In my life, through my eyes, this is my observation. This is my theory. In my generation, becoming more evident with every class entering Assumption College, gaining knowledge, experience and fully exploiting the benefits of attending college becomes less of a priority.
Now, I haven't had the time to gather any statistical data through means of thorough research to validly claim what I am about to state. But, I cannot shake the feeling that college is becoming the new "high school." Let me attempt to relax your puzzled face after trying to understand that obscure statement. Throughout my childhood, I always knew I would be going to college. My entire family drilled that into my head from before I can remember. "The only way you're going to college is with your brain," my mother would tell me.
Always a bright boy, what she meant by this is that neither she nor my father had the money to send my twin and me to college. Therefore, going to college meant no money would be coming out of their pockets. Moving away from, in my opinion, the ridiculous price it takes to attend a fine institution such as this, college wasn't always the normal mindset. College may have been on the agenda for millions of people back to my parents' and grandparents' generations, but college wasn't a part of the norm. Now, again, my knowledge on this matter doesn't exceed what I have heard through family, teachings, friends and colleagues. Back to my point; receiving a high school diploma or a GED was the main goal of education in prior generations. Going to college was a blessing. Do I believe attending college and receiving higher education is still a blessing? Yes; but I feel it has lost some meaning.
Remember when I said I cannot shake the feeling that college is becoming the new high school? And, throughout my childhood, I always knew I would be going to college? Well this mindset of "I always knew I would be going to college" I feel doesn't just lie in me, but with my generation. My parents didn't even know if they would finish high school, and yet I haven't doubted I would be going to college. I get all variations of the same answer: "I always knew I would be going to college," when I ask students how long have they've known they wanted to attend college. There is no problem with that. It's great. This mindset has allowed myself and others not to think of high school as the end of our educational journey because that wouldn't feel "right."
High school is slowly becoming, hypothetically speaking, the "middle school" our parents have gone through to get to the end of our educational journey, the "normal end" that has been high school for years. College is becoming more of the minimum of our educational standard we have for ourselves, thus making college more of the norm. I'm afraid that this has resulted in students taking college and all it has to offer less seriously. This is not okay.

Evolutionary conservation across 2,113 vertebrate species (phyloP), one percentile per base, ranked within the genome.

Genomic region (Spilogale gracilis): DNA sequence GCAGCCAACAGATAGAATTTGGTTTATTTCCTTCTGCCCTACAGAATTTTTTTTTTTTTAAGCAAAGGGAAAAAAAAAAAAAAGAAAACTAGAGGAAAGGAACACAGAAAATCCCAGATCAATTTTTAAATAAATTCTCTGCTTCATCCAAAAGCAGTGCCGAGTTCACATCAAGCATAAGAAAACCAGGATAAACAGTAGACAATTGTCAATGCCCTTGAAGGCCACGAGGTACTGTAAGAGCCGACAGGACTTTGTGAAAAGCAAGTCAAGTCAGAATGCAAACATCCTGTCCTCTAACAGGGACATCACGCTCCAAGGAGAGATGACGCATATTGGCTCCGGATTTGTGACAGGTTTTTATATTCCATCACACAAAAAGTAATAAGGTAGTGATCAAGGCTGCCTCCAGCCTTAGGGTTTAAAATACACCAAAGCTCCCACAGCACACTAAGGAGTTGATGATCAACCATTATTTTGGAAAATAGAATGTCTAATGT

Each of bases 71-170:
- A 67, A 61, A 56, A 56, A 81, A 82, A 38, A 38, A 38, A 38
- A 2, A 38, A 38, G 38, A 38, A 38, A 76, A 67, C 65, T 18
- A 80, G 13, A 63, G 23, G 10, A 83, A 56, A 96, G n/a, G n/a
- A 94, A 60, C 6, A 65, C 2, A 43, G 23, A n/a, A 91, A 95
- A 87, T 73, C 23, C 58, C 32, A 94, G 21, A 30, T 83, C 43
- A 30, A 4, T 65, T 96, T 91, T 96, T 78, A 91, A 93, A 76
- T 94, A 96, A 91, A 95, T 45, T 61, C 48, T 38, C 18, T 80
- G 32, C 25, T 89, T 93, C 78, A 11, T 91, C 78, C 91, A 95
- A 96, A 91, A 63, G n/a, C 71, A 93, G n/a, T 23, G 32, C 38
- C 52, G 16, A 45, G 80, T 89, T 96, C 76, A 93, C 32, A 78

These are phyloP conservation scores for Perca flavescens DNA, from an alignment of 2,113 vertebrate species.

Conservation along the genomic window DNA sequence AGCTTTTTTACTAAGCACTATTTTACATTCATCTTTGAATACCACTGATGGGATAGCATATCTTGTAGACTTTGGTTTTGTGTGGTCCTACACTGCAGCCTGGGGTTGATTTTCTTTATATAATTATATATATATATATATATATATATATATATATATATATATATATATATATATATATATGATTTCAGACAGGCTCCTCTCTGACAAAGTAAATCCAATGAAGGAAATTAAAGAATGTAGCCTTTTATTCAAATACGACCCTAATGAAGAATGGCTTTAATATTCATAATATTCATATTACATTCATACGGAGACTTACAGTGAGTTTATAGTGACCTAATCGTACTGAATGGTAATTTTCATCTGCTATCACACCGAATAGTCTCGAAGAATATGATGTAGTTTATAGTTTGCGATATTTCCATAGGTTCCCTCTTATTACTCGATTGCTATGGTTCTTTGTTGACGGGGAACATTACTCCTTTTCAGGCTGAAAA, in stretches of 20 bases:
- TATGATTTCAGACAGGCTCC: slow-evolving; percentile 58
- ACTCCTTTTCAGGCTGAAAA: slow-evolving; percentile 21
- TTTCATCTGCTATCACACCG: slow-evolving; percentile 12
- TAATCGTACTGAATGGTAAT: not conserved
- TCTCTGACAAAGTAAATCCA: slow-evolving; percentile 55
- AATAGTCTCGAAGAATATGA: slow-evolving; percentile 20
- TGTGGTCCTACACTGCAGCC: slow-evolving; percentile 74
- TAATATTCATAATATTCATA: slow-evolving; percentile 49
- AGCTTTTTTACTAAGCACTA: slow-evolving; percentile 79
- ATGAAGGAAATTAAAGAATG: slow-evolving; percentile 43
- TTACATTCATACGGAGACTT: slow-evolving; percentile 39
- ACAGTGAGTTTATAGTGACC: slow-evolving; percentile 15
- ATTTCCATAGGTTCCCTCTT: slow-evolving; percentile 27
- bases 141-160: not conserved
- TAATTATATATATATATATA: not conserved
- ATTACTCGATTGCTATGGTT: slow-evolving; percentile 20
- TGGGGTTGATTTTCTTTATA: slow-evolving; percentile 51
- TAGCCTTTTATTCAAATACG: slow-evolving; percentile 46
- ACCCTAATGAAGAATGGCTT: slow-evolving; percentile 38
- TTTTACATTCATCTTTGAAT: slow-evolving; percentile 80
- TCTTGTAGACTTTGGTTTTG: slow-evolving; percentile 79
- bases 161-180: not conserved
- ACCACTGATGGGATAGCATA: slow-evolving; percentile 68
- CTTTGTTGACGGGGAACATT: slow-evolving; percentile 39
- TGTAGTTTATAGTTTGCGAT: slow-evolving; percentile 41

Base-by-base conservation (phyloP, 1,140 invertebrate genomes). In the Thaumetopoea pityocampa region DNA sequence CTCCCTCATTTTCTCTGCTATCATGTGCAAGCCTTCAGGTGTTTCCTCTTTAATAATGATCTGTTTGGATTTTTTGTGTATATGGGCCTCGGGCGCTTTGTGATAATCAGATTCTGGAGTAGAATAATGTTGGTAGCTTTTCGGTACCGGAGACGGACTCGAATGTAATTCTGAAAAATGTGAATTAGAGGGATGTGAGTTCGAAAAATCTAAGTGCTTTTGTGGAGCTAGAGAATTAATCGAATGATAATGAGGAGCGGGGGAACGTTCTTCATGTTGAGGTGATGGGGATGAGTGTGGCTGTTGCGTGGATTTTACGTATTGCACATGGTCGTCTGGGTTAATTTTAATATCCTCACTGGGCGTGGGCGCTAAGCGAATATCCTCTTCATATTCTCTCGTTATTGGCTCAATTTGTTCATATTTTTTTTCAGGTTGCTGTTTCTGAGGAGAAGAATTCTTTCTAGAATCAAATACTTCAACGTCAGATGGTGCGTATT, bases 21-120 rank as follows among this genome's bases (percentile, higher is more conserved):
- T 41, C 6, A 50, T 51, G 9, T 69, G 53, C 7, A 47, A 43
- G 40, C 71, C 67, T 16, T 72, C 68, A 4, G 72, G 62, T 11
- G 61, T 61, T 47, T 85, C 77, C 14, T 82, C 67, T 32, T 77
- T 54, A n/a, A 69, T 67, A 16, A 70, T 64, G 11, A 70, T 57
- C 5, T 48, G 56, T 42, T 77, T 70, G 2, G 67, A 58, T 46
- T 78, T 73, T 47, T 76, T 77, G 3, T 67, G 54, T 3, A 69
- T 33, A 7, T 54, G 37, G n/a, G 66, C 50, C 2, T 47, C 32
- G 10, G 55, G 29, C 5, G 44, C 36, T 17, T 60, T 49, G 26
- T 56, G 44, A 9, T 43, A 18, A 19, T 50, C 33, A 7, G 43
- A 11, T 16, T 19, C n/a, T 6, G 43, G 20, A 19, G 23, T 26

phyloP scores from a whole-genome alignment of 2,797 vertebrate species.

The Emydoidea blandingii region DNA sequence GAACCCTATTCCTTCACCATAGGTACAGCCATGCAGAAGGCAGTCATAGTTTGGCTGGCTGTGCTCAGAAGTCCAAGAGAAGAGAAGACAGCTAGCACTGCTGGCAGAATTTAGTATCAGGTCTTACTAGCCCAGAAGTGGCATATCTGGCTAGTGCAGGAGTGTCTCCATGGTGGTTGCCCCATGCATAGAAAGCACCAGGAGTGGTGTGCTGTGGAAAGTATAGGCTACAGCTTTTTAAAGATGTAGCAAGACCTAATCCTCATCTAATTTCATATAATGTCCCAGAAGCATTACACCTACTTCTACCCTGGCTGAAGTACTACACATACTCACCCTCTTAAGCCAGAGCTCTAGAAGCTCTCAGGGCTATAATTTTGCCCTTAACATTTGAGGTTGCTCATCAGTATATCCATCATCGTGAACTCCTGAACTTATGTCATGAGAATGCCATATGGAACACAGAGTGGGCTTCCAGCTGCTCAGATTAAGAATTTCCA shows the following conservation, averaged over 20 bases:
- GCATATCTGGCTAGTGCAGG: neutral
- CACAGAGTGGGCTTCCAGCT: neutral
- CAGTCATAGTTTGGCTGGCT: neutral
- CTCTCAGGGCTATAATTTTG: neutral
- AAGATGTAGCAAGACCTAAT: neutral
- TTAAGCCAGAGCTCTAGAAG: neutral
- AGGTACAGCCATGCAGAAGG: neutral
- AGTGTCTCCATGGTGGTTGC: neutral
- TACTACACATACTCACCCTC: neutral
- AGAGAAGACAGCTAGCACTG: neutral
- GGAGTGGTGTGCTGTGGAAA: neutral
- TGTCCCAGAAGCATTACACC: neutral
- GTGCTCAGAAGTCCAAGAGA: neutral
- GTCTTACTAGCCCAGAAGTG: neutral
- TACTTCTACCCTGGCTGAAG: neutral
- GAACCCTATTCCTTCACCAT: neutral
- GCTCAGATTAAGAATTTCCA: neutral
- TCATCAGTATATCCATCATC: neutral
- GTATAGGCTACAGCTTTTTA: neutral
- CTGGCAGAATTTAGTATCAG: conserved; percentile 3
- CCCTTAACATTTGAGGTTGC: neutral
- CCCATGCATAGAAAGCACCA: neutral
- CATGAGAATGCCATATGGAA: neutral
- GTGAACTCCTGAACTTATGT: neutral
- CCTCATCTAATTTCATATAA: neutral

I do not intend to call anyone out. I am not purposely trying to make anyone upset or feel offended. I assume there will be people who will disagree with me. I also assume this might not pertain to everyone. I only intend to express my opinion and share my thoughts.
With that being said, I have some questions I want you to think about. I don't have the answers, only you do. All I want you to do is think about these questions and be true to yourself.
Why did you want to attend college?
What do you want to get from attending college and why?
What goals do you want to achieve through your college career?
How are you going to achieve them?
If you don't have any goals, why don't you?
What resources are you tapping into?
Why are you tapping into those resources?
What are you doing now that will benefit your future?
How involved in your college community are you?
How involved are you outside of your college community?
If your apart of a student organization/club, how involved and engaged are you?
Do you passively attend meetings?
If you want to see changes, are you actively trying to make those changes happen?
Do you fully understand what you organization/club stands for?
Are you happy with your choice of major?
Have you done research about your major or intended major?
What separates you from the students sitting next to you in class?
What do you have to offer to your college?
What do you have offer the world post-graduation?
Just think about it. Why are you here?
- Tyler Alston-Swan
ALANA Network Official Blog by Usen Esiet is licensed under a Creative Commons Attribution 3.0 United States License. Based on a work at thealananetwork.blogspot.com.